Cut the tops off the green peppers and remove seeds and membranes from peppers. Chop from the edges of the tops of the peppers until you have 1 cup of chopped pepper. In a large saucepan or skillet, heat the canola oil. Add the sausage and ground beef and break up thoroughly while browning (and mix together well). When the meat is fairly well browned, add the chopped pepper, onion and celery. Keep stirring over medium heat until veggies start to become tender. Add 2.5 cups of water and the Zatarain's® jambalaya mix. Keep stirring. Bring to boil, reduce heat, cover, and simmer for 25 minutes. Remove from heat and let stand. Refrigerate this mixture a few hours before stuffing peppers. Preheat oven to 350 degrees F. Set the peppers in large casserole and/or a deep baking dish (or dishes). With a spoon, fill each pepper with the jambalaya mixture. Pack down the mixture pretty well and fill so that mixture is level
with the top edge of each pepper. (Depending on the size of the bell peppers, the mixture should fill 8 to 10 peppers.) In a 2-cup measuring cup or a bowl, thoroughly mix the ketchup, the tomato sauce, the pepper sauce and the celery salt. Scoop this mixture equally over the top of the mixture in the peppers. Cover (aluminum foil makes a fine cover) and bake at 350 degrees for an hour. These peppers taste great served with a side salad and French rolls!

Saturday, August 23, 2008

Five Star Indian Recipes

Here are the best Indian recipes compiled by award winning five-star chefs of India! Five Star Indian Recipes is a collection of over 1000 delicious Indian recipes, beautifully arranged, and covering every kind of Indian cooking. This instantly downloadable ebook gives you detailed step-by-step instructions, showing you how the Indian chefs prepare their mouth watering presentations. For all the details:
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Sunday, August 17, 2008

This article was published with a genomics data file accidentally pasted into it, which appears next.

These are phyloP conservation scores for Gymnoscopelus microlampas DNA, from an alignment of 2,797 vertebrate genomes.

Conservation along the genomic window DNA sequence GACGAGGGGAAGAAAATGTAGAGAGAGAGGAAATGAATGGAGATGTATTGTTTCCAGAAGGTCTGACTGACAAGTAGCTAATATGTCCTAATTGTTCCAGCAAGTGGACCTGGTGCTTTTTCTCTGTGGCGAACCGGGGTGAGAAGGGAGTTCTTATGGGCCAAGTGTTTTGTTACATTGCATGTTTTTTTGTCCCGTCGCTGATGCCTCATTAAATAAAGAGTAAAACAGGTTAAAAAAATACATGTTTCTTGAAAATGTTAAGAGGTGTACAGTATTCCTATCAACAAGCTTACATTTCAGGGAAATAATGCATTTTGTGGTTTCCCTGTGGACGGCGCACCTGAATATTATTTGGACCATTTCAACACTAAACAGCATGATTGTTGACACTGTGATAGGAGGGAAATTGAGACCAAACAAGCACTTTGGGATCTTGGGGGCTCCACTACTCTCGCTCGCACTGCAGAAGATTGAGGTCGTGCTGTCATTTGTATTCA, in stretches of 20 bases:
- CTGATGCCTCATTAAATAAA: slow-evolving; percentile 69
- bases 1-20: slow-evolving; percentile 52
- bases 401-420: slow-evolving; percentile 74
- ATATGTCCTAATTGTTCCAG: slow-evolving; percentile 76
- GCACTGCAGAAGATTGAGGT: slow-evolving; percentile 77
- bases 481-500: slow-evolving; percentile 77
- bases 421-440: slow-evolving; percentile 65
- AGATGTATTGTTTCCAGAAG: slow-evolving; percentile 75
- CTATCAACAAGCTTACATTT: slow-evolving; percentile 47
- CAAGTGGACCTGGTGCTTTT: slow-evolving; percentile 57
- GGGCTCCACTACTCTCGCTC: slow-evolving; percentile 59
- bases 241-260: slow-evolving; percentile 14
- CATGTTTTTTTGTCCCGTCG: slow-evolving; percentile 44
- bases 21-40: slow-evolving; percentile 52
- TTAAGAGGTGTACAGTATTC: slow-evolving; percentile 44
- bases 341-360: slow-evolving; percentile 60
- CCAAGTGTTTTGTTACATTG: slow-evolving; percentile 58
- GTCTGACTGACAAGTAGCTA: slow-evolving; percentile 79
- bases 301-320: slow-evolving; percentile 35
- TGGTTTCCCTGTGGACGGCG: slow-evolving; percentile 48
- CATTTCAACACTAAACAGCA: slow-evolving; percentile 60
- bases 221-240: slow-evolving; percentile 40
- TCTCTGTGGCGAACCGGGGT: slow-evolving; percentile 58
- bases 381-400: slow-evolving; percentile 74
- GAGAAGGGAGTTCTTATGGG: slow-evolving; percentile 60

Griff's American Grilled Ribs

Here is a recipe I created after doing a lot of research. I wanted to produce ribs which were tender, with a great dry rub and a tangy barbeque sauce. I wanted layer upon layer of flavor. I wanted an outdoor barbeque flavor, but something I could do in the oven and just finish on the grill. I put it to the test, and it passed with flying colors! This recipe will require a bit more work than many of my recipes, because there are three separate things going on: the dry rub, the braising liquid and the barbeque sauce. But you won't need a fancy smoker--just your oven and a grill (preferably a charcoal grill). And you can even skip the grill part if you want and just finish them in the oven. I think you'll be pleased with the fruit of your labor!


3 slabs (or about 8.5 lb.) pork back (or baby back) ribs
5 tbsp. Griff's American Dry Rub (see below)
1 (12 oz.) bottle beer
1/4 cup soy sauce
2 cloves minced garlic
6 tbsp. brown sugar
1 batch Griff's American Lemon BBQ Sauce (see below)


Place each slab of ribs on its own sheet of heavy-duty aluminum foil (shiny side down). Make sure there is enough foil in each sheet to completely wrap around each slab. Sprinkle each slab on both sides with Griff's American Dry Rub (about 1 tbsp. per slab). Rub into the meat and wrap the foil over top of meat and fold the end pieces of foil over the top of each slab. Refrigerate for a minimum of 1 hour.

In a medium bowl, mix the beer, the soy sauce, the brown sugar and the mixed garlic together well. This will be the braising liquid. Cover and refrigerate until using. Preheat oven to 325 degrees F. Put the braising liquid into a microwaveable dish and heat in microwave oven on high for one minute. Take one of the slabs out of the refrigerator and place (while still wrapped in foil) on yet another large piece of foil (large enough to completely wrap around the slab). Make sure the foil that covers the slab is crimped tight on the top, and open up an end. Pour 1/3 of your braising liquid in the end, and holding that end up a bit, gently rock and turn the slab so that the braising liquid swishes all around it. (I learned that trick from Alton Brown!) Fold the end back up over the top of the slab. Fold the second sheet of foil up over the slab like you did with the first to assure that there will be no leaks. Repeat the procedure with the other slabs. Place the slabs directly on oven rack and braise for 3 hours.